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*A very interesting point of view. Especially in light of this past election when Cuban-Americans and Mexican-Americans voted very differently. VL


By Gabriel San Roman, OC Weekly (9 minute read)oc weekly

Cuban exiles greeted news of Fidel Castro’s death this weekend with jubilant celebrations from the streets of Miami to Echo Park. They danced on Castro’s grave, seeing him as nothing more than a brutal dictator forever more than a few bags shy of a ten million-ton sugar harvest.

But while Cubans in the United States danced, many Chicanos mourned what they felt was an extraordinary man. They shared pictures of Castro on social media and dedicated tribute songs by Carlos Puebla in memory, all hailing the Bearded One as a modern-day Spartacus against U.S. imperialism. The activist group Unión del Barrio even gathered in Los Angeles to celebrate Castro’s rebellious life. And while Univisión and Telemundo broadcasts in the wake of Castro’s death toed the official Cuban-American line, the average Mexi immigrants huddling to get coffee at Jax Donuts in Anaheim or standing at loncheras in SanTana were quick to call Castro a chingón, proving that to be a Fidelista doesn’t necessarily mean being a comunista.

In a hemisphere filled with intra-Latino rivalries, the Chicano-Cuban split over Castro on this side of the border is among the most bitter. Cubanos can’t fathom why Chicanos would say anything nice about a man who upended the lives of their viejos, while Chicanos (and Mexicans, for that matter) ultimately see Castro as one of the only individuals to ever fulfill the Latin American dream of defying los Estados Unidos—and for over 60 years, no less! But the clash makes perfect sense given the marked contrast in immigrant stories and statuses between Chicanos and Cubans stateside, one created by the American government in a divide-and-conquer strategy straight out of J. Edgar Hoover’s evil mind and perpetuated ever since by Cuban exile politics.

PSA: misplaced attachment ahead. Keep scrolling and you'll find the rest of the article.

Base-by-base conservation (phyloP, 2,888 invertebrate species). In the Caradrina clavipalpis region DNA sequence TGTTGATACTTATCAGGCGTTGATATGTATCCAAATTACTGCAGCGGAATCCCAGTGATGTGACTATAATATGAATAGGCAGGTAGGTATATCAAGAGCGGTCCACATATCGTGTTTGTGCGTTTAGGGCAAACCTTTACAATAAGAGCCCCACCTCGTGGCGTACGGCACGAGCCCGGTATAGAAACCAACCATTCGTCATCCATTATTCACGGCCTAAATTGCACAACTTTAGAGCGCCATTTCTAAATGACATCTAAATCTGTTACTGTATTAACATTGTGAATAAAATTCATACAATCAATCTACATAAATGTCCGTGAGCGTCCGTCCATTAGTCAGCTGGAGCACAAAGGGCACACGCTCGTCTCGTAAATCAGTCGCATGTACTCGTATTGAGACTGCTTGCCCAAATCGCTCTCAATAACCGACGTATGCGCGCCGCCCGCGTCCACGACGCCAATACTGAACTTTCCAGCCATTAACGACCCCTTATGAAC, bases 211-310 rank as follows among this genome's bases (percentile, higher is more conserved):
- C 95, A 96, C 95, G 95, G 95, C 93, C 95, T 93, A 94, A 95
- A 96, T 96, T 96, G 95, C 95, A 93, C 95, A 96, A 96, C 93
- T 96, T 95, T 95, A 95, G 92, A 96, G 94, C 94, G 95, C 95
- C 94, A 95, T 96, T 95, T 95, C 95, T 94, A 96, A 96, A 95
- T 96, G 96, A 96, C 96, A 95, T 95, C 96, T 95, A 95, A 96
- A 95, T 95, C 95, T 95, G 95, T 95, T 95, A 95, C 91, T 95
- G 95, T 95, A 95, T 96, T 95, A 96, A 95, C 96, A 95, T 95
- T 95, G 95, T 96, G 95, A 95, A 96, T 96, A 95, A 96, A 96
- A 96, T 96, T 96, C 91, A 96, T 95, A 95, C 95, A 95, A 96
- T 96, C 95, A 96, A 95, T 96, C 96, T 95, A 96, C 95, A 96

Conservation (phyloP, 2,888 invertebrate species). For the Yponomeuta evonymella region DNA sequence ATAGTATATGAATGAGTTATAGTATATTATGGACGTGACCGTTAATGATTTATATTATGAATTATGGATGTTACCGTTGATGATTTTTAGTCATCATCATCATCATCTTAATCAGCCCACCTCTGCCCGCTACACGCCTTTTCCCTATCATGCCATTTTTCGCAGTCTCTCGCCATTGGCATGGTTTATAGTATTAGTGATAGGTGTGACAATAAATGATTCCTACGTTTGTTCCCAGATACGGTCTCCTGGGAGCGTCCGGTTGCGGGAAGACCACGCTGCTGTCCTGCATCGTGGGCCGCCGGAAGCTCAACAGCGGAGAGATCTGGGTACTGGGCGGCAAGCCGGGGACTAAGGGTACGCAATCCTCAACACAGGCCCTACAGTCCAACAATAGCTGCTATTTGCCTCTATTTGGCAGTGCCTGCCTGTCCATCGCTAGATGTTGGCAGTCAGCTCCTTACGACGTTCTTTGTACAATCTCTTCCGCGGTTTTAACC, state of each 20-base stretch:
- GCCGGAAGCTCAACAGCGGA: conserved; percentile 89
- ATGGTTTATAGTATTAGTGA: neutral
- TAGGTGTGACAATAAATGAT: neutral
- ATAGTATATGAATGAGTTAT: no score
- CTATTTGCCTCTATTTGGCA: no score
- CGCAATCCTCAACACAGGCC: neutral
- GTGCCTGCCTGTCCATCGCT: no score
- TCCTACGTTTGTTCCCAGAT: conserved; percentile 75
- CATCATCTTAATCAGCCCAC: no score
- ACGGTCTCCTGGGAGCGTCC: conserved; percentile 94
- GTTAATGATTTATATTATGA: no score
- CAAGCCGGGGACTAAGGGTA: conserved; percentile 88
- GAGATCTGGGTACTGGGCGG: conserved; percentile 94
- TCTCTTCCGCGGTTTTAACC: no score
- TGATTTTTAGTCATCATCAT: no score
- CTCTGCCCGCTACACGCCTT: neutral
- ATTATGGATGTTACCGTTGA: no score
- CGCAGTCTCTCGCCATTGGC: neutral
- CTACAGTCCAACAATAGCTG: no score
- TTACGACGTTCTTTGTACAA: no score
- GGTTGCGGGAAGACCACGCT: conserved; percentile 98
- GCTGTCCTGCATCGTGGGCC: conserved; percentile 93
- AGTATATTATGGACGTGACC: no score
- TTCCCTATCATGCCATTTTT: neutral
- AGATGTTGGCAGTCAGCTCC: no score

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Mexican affinity for Castro traces back to the Mexican roots of the Cuban Revolution in 1956. Back then, Cuban dictator Fulgencio Batista released a jailed Fidel who had tried to overthrow his government, freeing him to resettle in Mexico where he met Ernesto “Che” Guevara and began plotting sedition anew. When Cuba turned Communist after the revolution, the Organization of American States (OAS) expelled the island from its membership. Only Mexico maintained diplomatic relations, a tradition that explains why Mexican President Enrique Peña Nieto lamented Castro’s death and paid homage to the two nations’ special history. Add in Pérez Prado, guayaberas, boxing and baseball, and it’s a veritable love-in.

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Gabriel San Roman is from Anacrime. He’s a journalist, subversive historian and tallest Mexican in OC.

[Photo by Andres Glez (Thesergeant)/Flickr]

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